Last year I used the word Schadenfreude in my description, and it seemed to frighten off dumb people as I had lovely audiences. This year I'm using the words Australopithecus Afarensis, in the hope it happens again. Paul Duncan McGarrity returns with his third solo hour. After looking at himself in Awkward Hawk and the positive side of failure in Fail!, this years show looks at why we revere the past and why we are absolute fools to do so. 'Like a very tall, funny, excited child' (Scotsman).
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Full press release
Paul Duncan McGarrity has slipped under the radar but with a strong twitter following and faith in the intelligence of the audiences of Edinburgh, he returns to the Free Fringe with his third solo hour.
Last year Paul used the word 'Schadenfreude' in his show description and it seemed to frighten off dumb people as he had lovely audiences. This year he's using the words Australopithecus Afarensis, in the hope it happens again.
But why does Paul keep coming back? What makes us all turn to the places and the patterns of behaviour that we find comforting? After looking at himself in his previous shows, Awkward Hawk and the positive side of failure in Fail!, this year's show looks at why we revere the past and why we are absolute fools to do so.
Organisations like UKIP and the Daily Mail use Nostalgia to sell their thoughts and policies. But surely Nostalgia is pointless because it's based on a history which isn't factual but interpreted.
Paul is perhaps more physically connected to the past than many of us, being one of the only professional archaeologists performing stand up comedy in the UK. As such his experiences of digging up nearly 2500 skeletons on the London Crossrail development and the way in which the commenters on the Daily Mail website reacted to that is pretty unique... He'll tell you all about it.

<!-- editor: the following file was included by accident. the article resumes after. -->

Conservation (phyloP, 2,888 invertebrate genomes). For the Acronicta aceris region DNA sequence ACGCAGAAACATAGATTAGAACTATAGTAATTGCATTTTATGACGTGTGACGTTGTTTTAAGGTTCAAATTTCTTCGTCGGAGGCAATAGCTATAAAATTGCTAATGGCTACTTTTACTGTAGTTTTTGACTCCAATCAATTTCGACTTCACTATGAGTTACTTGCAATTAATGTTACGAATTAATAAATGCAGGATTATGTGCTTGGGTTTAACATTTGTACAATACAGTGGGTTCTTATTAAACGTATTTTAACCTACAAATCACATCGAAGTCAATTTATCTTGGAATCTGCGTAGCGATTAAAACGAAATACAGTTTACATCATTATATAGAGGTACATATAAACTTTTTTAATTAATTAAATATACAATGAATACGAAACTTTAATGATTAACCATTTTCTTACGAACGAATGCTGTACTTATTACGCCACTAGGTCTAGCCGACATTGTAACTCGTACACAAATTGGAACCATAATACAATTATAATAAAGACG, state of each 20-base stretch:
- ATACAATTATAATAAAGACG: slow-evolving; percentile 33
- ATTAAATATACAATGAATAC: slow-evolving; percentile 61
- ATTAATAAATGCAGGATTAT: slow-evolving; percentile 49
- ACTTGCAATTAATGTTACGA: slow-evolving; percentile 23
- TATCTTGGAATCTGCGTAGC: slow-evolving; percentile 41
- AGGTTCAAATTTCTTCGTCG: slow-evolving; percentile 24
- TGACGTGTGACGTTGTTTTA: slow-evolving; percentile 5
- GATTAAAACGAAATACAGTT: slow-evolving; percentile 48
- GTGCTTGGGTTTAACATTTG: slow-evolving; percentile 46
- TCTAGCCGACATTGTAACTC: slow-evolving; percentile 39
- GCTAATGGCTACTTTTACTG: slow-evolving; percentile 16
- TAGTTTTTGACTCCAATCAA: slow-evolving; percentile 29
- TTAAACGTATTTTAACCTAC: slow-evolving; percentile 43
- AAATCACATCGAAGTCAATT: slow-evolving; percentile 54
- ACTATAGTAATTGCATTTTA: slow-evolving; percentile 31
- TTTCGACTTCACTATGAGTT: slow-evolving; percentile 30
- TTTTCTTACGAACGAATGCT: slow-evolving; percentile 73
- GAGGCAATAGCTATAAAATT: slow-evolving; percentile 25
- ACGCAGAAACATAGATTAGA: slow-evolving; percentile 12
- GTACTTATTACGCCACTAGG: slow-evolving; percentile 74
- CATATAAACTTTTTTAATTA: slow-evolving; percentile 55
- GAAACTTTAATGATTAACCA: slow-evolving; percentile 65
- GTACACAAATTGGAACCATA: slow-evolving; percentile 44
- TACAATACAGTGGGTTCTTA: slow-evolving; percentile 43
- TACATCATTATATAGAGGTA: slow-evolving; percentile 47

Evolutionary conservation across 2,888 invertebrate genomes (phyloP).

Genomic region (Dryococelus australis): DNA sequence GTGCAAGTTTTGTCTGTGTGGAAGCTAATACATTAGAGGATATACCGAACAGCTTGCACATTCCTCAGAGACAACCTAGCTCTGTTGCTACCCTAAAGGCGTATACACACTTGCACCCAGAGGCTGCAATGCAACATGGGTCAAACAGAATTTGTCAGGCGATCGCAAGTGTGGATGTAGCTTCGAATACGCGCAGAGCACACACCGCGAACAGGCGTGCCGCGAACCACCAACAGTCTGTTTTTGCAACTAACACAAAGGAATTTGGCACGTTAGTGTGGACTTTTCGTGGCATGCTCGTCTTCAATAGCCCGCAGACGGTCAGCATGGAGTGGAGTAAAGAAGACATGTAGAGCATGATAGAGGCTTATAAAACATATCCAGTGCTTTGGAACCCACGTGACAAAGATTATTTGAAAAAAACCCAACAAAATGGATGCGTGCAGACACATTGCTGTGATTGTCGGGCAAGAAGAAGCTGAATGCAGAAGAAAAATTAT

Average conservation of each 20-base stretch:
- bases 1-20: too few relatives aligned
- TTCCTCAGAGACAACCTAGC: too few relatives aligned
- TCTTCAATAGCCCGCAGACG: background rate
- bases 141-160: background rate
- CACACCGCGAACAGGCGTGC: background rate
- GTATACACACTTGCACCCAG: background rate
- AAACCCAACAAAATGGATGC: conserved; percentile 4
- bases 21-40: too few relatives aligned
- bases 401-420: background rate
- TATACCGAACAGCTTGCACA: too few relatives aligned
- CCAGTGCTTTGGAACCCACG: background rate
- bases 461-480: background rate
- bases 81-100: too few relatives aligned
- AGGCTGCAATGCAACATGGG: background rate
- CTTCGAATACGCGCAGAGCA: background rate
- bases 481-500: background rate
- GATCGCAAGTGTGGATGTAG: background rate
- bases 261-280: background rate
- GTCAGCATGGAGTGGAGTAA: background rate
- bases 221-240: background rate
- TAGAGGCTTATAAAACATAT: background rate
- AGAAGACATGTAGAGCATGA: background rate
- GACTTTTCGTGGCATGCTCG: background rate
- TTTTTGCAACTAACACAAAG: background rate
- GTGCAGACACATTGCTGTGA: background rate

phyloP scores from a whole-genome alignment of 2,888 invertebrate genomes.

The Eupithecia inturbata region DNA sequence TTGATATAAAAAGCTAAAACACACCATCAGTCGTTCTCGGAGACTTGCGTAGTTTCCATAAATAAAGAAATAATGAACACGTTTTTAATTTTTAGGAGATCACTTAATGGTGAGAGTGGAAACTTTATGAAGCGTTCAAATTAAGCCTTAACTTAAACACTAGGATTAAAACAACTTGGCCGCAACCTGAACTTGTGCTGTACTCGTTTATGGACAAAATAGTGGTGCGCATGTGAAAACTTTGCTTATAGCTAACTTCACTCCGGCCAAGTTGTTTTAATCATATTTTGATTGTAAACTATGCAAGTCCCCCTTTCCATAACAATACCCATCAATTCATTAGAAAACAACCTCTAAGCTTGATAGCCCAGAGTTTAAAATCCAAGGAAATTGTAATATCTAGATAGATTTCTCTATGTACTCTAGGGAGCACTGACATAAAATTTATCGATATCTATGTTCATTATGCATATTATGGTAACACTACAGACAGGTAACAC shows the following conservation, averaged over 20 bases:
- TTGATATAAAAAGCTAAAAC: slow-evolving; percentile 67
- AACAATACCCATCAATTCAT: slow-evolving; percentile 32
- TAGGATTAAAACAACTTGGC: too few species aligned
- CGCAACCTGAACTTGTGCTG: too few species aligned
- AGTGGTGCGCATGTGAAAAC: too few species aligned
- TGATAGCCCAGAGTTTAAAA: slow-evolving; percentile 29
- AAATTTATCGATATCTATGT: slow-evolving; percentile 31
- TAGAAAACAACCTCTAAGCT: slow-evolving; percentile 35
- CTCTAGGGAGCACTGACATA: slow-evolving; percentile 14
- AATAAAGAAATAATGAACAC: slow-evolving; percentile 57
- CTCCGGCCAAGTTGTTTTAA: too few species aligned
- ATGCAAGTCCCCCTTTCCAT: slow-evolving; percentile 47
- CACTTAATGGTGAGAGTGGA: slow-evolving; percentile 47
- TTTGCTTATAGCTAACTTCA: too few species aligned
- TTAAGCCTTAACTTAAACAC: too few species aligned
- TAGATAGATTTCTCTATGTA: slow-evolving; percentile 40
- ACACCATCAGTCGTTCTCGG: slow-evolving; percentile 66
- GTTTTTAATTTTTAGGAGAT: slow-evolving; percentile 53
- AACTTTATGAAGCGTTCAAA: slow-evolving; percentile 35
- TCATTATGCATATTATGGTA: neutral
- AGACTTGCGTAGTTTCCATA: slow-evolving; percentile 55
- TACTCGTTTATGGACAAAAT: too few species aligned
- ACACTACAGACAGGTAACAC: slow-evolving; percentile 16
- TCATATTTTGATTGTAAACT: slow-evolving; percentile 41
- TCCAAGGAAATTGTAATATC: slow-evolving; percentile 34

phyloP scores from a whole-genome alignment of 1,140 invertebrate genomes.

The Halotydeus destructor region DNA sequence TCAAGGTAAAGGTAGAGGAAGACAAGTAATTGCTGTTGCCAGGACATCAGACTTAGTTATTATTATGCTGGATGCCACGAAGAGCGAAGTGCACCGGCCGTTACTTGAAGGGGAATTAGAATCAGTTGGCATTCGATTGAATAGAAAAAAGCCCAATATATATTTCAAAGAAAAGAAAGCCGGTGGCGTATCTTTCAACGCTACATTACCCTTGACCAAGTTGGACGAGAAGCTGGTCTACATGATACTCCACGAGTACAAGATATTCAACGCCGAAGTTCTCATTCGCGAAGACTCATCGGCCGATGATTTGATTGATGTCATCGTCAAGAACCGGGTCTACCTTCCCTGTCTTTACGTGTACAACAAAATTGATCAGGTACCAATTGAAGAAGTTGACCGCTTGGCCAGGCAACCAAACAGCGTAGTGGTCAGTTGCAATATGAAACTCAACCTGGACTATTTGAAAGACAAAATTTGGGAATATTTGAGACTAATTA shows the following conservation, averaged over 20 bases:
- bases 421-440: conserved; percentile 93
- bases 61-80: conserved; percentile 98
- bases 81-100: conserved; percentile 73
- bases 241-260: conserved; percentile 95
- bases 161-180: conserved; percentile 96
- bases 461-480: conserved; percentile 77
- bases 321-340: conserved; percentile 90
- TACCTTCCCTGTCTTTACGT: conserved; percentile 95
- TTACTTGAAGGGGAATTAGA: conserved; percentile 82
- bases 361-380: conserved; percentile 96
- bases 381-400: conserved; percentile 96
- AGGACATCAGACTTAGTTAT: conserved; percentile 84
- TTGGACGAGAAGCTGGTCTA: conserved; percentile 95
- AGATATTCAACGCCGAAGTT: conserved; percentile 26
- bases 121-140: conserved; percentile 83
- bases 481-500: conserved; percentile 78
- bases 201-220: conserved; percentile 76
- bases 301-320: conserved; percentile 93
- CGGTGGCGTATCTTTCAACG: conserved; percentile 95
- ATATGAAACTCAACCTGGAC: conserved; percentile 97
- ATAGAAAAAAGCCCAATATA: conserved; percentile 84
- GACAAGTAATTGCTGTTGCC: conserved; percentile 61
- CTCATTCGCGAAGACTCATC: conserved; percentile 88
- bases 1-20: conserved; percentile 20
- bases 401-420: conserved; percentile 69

But what of history is true? Can we separate historical fact from nostalgic look back? Should we?
This show will go down in history. Paul is making sure of that as every show will be recorded for posterity by a chosen 'audience historian'. Just what did happen in that room? What are the facts? Can the written history be trusted or will it be a nostalgic interpretation of the truth?
Originally a member of the critically acclaimed improv troop Deadman in a box, (Undeniably sharp, well-oiled and impressive' Such Small Productions) Paul began performing stand up in 2009 and since then has been combining his day-job (often in a hole with the odd dead body) with his growth from strength to strength on the UK comedy circuit (with gleefully alive and laughing audiences) reaching the final of the prestigious Amused Moose Laugh Off 2011.
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